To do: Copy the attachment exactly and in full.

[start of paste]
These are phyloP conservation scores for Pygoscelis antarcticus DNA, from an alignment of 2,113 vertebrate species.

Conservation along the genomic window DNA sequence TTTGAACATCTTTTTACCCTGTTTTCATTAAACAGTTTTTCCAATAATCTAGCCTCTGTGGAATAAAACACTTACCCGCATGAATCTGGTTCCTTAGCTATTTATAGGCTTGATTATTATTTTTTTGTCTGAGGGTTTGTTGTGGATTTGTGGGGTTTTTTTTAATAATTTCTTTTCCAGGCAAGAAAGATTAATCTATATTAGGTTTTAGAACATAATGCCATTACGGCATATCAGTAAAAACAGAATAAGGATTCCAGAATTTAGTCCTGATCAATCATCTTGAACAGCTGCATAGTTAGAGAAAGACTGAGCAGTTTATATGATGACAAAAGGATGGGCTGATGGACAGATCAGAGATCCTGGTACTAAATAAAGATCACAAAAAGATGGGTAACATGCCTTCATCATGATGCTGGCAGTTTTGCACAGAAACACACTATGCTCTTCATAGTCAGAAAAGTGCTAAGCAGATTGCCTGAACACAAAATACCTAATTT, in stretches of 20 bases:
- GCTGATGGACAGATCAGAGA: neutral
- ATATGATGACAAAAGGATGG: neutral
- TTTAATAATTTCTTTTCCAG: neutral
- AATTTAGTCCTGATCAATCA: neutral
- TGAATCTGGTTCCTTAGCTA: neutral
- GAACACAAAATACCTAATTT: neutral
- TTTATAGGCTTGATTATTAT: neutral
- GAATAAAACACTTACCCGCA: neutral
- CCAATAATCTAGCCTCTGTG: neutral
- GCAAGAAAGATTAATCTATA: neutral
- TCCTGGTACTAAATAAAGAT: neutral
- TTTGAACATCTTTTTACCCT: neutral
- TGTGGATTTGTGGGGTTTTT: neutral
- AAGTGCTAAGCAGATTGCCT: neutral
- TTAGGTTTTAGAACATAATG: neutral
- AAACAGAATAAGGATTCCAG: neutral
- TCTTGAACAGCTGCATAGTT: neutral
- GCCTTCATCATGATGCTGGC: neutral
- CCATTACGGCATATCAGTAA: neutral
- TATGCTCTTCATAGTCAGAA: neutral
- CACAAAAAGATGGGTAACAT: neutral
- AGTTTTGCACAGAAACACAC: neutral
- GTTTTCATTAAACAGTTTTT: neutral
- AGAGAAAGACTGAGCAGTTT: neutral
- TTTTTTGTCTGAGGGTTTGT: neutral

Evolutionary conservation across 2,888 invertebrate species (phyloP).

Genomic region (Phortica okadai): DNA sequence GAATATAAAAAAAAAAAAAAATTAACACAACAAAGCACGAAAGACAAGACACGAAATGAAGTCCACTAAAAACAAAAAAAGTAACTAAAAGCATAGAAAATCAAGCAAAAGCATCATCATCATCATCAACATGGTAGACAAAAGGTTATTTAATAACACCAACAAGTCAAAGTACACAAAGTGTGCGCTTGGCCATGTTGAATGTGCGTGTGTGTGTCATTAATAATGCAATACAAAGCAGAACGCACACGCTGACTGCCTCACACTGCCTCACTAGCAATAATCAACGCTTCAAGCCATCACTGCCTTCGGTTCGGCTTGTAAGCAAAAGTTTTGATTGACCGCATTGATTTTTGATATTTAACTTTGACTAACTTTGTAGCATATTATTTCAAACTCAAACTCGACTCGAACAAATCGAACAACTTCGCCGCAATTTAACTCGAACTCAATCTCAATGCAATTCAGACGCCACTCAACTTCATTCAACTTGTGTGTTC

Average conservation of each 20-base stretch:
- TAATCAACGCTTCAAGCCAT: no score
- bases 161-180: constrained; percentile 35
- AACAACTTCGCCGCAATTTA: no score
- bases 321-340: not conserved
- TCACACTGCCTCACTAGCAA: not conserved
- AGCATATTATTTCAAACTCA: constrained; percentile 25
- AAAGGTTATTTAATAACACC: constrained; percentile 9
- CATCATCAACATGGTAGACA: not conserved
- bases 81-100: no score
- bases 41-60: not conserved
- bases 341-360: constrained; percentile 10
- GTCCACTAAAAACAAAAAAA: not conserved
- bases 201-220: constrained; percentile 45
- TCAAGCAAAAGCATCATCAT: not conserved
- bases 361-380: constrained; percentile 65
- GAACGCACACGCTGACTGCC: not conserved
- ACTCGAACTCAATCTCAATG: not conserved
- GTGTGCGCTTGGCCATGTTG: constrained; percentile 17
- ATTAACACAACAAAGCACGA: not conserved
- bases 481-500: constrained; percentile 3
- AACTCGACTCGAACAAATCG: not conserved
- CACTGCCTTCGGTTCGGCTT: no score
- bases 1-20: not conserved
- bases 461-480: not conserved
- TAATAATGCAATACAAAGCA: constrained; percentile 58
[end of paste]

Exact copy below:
These are phyloP conservation scores for Pygoscelis antarcticus DNA, from an alignment of 2,113 vertebrate species.

Conservation along the genomic window DNA sequence TTTGAACATCTTTTTACCCTGTTTTCATTAAACAGTTTTTCCAATAATCTAGCCTCTGTGGAATAAAACACTTACCCGCATGAATCTGGTTCCTTAGCTATTTATAGGCTTGATTATTATTTTTTTGTCTGAGGGTTTGTTGTGGATTTGTGGGGTTTTTTTTAATAATTTCTTTTCCAGGCAAGAAAGATTAATCTATATTAGGTTTTAGAACATAATGCCATTACGGCATATCAGTAAAAACAGAATAAGGATTCCAGAATTTAGTCCTGATCAATCATCTTGAACAGCTGCATAGTTAGAGAAAGACTGAGCAGTTTATATGATGACAAAAGGATGGGCTGATGGACAGATCAGAGATCCTGGTACTAAATAAAGATCACAAAAAGATGGGTAACATGCCTTCATCATGATGCTGGCAGTTTTGCACAGAAACACACTATGCTCTTCATAGTCAGAAAAGTGCTAAGCAGATTGCCTGAACACAAAATACCTAATTT, in stretches of 20 bases:
- GCTGATGGACAGATCAGAGA: neutral
- ATATGATGACAAAAGGATGG: neutral
- TTTAATAATTTCTTTTCCAG: neutral
- AATTTAGTCCTGATCAATCA: neutral
- TGAATCTGGTTCCTTAGCTA: neutral
- GAACACAAAATACCTAATTT: neutral
- TTTATAGGCTTGATTATTAT: neutral
- GAATAAAACACTTACCCGCA: neutral
- CCAATAATCTAGCCTCTGTG: neutral
- GCAAGAAAGATTAATCTATA: neutral
- TCCTGGTACTAAATAAAGAT: neutral
- TTTGAACATCTTTTTACCCT: neutral
- TGTGGATTTGTGGGGTTTTT: neutral
- AAGTGCTAAGCAGATTGCCT: neutral
- TTAGGTTTTAGAACATAATG: neutral
- AAACAGAATAAGGATTCCAG: neutral
- TCTTGAACAGCTGCATAGTT: neutral
- GCCTTCATCATGATGCTGGC: neutral
- CCATTACGGCATATCAGTAA: neutral
- TATGCTCTTCATAGTCAGAA: neutral
- CACAAAAAGATGGGTAACAT: neutral
- AGTTTTGCACAGAAACACAC: neutral
- GTTTTCATTAAACAGTTTTT: neutral
- AGAGAAAGACTGAGCAGTTT: neutral
- TTTTTTGTCTGAGGGTTTGT: neutral

Evolutionary conservation across 2,888 invertebrate species (phyloP).

Genomic region (Phortica okadai): DNA sequence GAATATAAAAAAAAAAAAAAATTAACACAACAAAGCACGAAAGACAAGACACGAAATGAAGTCCACTAAAAACAAAAAAAGTAACTAAAAGCATAGAAAATCAAGCAAAAGCATCATCATCATCATCAACATGGTAGACAAAAGGTTATTTAATAACACCAACAAGTCAAAGTACACAAAGTGTGCGCTTGGCCATGTTGAATGTGCGTGTGTGTGTCATTAATAATGCAATACAAAGCAGAACGCACACGCTGACTGCCTCACACTGCCTCACTAGCAATAATCAACGCTTCAAGCCATCACTGCCTTCGGTTCGGCTTGTAAGCAAAAGTTTTGATTGACCGCATTGATTTTTGATATTTAACTTTGACTAACTTTGTAGCATATTATTTCAAACTCAAACTCGACTCGAACAAATCGAACAACTTCGCCGCAATTTAACTCGAACTCAATCTCAATGCAATTCAGACGCCACTCAACTTCATTCAACTTGTGTGTTC

Average conservation of each 20-base stretch:
- TAATCAACGCTTCAAGCCAT: no score
- bases 161-180: constrained; percentile 35
- AACAACTTCGCCGCAATTTA: no score
- bases 321-340: not conserved
- TCACACTGCCTCACTAGCAA: not conserved
- AGCATATTATTTCAAACTCA: constrained; percentile 25
- AAAGGTTATTTAATAACACC: constrained; percentile 9
- CATCATCAACATGGTAGACA: not conserved
- bases 81-100: no score
- bases 41-60: not conserved
- bases 341-360: constrained; percentile 10
- GTCCACTAAAAACAAAAAAA: not conserved
- bases 201-220: constrained; percentile 45
- TCAAGCAAAAGCATCATCAT: not conserved
- bases 361-380: constrained; percentile 65
- GAACGCACACGCTGACTGCC: not conserved
- ACTCGAACTCAATCTCAATG: not conserved
- GTGTGCGCTTGGCCATGTTG: constrained; percentile 17
- ATTAACACAACAAAGCACGA: not conserved
- bases 481-500: constrained; percentile 3
- AACTCGACTCGAACAAATCG: not conserved
- CACTGCCTTCGGTTCGGCTT: no score
- bases 1-20: not conserved
- bases 461-480: not conserved
- TAATAATGCAATACAAAGCA: constrained; percentile 58